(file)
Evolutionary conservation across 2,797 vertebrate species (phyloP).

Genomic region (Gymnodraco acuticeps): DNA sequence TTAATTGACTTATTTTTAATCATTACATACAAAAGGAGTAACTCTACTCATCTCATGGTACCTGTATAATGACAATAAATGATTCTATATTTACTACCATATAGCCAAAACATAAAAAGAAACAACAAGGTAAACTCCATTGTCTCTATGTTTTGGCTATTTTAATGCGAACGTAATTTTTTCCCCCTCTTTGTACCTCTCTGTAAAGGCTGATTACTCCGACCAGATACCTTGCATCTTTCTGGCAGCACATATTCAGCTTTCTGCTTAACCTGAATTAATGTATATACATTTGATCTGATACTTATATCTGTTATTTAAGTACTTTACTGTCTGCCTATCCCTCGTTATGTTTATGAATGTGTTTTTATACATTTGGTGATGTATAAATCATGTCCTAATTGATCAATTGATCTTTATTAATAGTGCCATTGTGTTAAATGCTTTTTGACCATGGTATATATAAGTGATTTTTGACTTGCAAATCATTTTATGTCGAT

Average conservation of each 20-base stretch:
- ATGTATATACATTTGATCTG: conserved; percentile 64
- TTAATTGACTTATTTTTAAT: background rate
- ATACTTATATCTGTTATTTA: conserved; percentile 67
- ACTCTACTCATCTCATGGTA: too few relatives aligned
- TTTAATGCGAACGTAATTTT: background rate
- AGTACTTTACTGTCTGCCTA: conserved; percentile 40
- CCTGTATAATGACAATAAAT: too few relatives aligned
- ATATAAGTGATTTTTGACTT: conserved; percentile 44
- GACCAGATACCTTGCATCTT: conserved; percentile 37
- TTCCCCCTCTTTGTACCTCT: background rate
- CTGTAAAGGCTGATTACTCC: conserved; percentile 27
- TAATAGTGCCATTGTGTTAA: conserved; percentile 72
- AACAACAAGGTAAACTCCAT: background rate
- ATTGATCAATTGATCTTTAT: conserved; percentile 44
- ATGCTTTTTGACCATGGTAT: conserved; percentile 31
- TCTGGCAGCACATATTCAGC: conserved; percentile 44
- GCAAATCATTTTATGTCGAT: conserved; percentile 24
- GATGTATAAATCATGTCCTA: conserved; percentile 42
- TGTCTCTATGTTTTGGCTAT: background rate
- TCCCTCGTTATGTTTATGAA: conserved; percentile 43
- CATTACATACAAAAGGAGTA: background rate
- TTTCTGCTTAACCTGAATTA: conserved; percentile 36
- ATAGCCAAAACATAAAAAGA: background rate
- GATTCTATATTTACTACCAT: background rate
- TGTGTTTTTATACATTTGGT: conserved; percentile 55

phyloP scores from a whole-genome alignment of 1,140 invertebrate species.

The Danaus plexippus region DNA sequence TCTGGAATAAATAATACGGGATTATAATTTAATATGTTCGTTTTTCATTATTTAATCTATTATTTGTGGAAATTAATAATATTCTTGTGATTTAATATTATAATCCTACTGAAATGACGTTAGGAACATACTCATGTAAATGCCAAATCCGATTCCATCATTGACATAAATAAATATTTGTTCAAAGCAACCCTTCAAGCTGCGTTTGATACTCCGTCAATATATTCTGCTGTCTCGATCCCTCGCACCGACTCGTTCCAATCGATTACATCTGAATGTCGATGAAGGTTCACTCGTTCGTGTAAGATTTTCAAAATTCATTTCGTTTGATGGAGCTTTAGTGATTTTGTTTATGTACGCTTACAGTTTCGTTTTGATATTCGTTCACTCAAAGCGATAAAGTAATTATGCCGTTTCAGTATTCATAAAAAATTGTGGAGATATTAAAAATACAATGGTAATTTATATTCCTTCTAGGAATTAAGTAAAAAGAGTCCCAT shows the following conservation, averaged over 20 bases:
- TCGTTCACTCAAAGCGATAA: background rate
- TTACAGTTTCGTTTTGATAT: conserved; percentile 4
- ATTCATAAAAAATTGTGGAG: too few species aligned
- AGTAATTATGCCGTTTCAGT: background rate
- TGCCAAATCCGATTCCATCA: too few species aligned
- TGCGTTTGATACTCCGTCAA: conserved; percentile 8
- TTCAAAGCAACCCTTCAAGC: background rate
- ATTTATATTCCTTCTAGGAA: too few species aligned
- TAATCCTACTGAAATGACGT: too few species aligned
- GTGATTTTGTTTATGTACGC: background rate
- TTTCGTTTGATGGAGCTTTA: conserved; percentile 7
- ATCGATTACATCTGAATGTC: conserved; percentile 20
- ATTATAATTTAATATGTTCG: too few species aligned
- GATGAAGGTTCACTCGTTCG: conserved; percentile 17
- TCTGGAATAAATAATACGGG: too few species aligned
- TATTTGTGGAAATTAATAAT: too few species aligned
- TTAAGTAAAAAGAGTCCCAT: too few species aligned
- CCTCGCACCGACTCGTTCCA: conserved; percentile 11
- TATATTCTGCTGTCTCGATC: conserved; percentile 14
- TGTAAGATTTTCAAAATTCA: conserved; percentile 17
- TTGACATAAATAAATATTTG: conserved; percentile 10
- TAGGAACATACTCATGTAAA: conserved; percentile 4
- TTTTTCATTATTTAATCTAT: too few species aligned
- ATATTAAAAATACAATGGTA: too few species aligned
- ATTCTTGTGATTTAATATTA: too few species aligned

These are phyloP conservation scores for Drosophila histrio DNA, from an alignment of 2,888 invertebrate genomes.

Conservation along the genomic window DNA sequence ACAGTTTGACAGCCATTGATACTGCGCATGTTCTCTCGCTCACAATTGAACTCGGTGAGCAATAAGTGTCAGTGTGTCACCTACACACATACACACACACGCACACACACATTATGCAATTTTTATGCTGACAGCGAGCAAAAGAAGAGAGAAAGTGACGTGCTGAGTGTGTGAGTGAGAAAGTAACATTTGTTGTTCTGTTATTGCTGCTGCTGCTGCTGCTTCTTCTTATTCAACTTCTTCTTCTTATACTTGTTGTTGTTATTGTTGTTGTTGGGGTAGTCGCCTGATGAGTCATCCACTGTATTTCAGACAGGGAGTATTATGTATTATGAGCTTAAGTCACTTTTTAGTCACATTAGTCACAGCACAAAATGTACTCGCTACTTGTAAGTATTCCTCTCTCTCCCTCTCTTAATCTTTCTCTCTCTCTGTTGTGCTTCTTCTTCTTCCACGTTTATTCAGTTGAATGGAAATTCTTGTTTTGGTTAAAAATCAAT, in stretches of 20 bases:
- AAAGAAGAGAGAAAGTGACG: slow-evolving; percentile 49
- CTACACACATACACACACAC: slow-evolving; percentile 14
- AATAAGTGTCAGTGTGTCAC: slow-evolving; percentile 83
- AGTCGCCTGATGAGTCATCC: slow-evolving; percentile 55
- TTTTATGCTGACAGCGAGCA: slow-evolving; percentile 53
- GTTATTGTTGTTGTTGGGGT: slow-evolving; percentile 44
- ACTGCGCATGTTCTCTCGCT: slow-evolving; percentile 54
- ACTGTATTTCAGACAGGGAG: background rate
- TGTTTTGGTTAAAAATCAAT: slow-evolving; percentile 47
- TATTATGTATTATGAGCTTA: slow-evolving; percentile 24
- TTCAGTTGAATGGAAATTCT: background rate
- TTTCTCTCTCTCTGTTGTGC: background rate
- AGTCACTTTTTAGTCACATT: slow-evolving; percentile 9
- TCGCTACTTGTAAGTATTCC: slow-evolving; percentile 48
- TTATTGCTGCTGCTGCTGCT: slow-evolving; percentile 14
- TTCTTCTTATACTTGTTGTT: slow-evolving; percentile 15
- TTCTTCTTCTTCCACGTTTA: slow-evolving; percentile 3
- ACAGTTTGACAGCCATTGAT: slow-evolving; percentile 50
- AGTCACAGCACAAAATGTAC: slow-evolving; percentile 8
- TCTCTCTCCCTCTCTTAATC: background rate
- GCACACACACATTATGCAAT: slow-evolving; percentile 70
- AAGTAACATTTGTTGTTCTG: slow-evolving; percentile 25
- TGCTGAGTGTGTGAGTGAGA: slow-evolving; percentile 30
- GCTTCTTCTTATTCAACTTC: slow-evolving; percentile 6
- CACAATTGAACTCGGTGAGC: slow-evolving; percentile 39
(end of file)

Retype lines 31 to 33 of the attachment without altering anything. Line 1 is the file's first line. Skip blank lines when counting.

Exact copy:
- TCGTTCACTCAAAGCGATAA: background rate
- TTACAGTTTCGTTTTGATAT: conserved; percentile 4
- ATTCATAAAAAATTGTGGAG: too few species aligned